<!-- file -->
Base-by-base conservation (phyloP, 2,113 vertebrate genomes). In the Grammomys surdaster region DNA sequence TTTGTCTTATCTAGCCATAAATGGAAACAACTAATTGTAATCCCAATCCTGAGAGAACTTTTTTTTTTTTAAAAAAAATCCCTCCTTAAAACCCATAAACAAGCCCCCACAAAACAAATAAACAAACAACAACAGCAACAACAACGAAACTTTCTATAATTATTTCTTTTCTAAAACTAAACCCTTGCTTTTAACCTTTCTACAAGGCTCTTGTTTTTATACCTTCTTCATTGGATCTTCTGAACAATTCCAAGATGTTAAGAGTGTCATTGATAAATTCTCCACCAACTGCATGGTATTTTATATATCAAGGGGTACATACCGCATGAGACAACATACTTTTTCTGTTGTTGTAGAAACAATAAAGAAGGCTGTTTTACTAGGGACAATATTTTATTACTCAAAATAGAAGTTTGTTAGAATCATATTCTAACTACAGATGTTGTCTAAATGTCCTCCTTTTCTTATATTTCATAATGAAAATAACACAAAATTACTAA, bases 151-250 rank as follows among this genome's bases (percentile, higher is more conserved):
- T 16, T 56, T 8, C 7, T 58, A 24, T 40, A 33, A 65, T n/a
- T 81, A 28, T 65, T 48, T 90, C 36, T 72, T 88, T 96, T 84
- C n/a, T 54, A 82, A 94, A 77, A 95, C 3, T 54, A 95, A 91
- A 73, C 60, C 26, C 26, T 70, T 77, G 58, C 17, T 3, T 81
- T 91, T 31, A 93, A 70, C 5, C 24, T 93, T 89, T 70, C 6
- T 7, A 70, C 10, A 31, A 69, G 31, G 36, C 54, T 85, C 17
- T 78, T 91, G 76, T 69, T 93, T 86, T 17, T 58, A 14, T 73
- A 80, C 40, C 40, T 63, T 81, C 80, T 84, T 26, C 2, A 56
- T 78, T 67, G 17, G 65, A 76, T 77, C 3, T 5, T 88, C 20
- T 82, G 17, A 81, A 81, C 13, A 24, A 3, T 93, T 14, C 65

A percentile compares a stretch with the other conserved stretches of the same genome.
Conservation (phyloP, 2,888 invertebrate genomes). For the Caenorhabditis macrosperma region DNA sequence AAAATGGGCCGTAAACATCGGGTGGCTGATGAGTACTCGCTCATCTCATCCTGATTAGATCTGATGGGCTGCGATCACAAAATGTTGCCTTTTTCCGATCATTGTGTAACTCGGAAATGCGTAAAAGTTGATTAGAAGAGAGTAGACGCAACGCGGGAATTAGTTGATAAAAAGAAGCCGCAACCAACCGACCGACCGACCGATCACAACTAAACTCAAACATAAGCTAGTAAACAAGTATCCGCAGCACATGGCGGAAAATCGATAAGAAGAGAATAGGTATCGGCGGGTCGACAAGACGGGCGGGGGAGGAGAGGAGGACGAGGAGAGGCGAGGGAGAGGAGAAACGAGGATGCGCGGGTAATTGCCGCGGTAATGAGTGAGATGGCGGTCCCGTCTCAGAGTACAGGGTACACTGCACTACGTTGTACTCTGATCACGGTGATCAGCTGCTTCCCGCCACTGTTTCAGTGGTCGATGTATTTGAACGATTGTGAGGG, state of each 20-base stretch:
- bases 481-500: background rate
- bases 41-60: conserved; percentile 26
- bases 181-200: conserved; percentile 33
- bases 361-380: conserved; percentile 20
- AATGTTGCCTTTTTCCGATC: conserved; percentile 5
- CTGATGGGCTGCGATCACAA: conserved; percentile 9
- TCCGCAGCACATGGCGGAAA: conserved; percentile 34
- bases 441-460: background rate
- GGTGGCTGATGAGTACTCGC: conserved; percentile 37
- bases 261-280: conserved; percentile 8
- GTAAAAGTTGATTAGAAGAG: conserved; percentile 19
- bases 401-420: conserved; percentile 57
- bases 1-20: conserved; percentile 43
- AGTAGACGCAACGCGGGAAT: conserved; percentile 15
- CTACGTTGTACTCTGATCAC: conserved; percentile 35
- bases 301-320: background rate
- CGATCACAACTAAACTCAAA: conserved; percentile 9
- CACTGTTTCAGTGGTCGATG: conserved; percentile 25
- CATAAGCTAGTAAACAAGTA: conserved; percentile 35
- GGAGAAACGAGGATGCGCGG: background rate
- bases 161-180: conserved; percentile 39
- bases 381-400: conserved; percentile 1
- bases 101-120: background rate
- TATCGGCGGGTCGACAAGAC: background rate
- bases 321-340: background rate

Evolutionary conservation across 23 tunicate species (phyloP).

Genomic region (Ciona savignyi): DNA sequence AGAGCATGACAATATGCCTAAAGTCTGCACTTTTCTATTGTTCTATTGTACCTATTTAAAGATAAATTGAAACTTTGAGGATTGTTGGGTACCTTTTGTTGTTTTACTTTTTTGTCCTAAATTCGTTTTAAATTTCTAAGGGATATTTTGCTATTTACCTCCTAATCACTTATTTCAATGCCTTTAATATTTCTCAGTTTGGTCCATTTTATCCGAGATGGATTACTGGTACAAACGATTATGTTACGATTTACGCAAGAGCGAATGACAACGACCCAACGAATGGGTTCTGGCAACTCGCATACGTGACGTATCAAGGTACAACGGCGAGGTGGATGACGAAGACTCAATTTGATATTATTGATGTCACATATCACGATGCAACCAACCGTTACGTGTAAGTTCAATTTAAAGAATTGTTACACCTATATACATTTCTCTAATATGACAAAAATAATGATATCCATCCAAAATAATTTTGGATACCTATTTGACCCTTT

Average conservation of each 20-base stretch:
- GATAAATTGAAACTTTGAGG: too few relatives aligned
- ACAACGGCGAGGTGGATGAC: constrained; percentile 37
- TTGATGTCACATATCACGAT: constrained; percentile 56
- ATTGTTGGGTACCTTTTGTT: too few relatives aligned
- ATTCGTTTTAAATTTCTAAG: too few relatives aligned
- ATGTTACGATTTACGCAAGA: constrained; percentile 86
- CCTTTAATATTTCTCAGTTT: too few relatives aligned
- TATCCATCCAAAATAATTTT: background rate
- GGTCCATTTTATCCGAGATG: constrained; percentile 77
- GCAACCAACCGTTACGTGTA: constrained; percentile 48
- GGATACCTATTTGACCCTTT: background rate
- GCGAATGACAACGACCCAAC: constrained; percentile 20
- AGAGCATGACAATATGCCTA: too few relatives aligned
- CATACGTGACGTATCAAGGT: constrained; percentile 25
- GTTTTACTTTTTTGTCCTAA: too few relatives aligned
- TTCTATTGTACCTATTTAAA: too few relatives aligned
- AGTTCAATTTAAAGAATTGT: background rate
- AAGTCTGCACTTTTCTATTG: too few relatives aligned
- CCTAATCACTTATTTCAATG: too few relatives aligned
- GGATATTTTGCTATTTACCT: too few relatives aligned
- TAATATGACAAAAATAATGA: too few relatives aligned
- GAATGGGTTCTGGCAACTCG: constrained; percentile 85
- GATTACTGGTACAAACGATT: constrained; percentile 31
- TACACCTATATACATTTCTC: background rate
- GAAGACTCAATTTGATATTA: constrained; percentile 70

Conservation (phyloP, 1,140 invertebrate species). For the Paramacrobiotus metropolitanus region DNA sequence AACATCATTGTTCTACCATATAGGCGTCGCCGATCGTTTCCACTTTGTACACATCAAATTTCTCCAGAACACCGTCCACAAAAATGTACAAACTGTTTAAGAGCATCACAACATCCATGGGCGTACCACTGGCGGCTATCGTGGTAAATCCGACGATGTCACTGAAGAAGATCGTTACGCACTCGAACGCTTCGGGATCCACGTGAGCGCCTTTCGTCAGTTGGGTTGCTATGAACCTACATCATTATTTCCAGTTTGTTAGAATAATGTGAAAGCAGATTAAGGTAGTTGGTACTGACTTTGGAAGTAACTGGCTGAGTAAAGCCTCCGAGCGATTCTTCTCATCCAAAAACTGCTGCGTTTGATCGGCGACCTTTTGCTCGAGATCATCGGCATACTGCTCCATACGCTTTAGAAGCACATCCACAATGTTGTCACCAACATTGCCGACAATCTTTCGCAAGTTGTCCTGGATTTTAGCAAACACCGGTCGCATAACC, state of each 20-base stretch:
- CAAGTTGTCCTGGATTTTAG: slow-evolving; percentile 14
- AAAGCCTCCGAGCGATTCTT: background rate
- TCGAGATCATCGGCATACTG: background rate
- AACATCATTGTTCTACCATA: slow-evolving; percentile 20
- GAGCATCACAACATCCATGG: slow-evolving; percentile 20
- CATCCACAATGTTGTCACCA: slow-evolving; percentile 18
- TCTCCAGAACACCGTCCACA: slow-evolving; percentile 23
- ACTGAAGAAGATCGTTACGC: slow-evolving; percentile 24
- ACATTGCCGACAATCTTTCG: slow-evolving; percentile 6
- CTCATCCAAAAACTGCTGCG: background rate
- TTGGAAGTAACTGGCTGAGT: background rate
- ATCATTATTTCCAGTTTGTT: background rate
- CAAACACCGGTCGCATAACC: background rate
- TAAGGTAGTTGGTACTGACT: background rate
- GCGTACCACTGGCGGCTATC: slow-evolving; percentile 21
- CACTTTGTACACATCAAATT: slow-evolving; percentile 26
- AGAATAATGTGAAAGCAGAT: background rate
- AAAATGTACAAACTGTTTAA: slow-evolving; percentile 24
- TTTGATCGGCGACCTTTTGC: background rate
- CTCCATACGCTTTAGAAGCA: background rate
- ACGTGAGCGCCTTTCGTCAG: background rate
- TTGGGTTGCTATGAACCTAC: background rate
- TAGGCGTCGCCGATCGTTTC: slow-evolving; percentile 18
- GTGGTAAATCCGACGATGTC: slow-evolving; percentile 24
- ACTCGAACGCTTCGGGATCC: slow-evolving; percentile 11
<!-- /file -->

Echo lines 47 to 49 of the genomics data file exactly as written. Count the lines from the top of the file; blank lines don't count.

- ATGTTACGATTTACGCAAGA: constrained; percentile 86
- CCTTTAATATTTCTCAGTTT: too few relatives aligned
- TATCCATCCAAAATAATTTT: background rate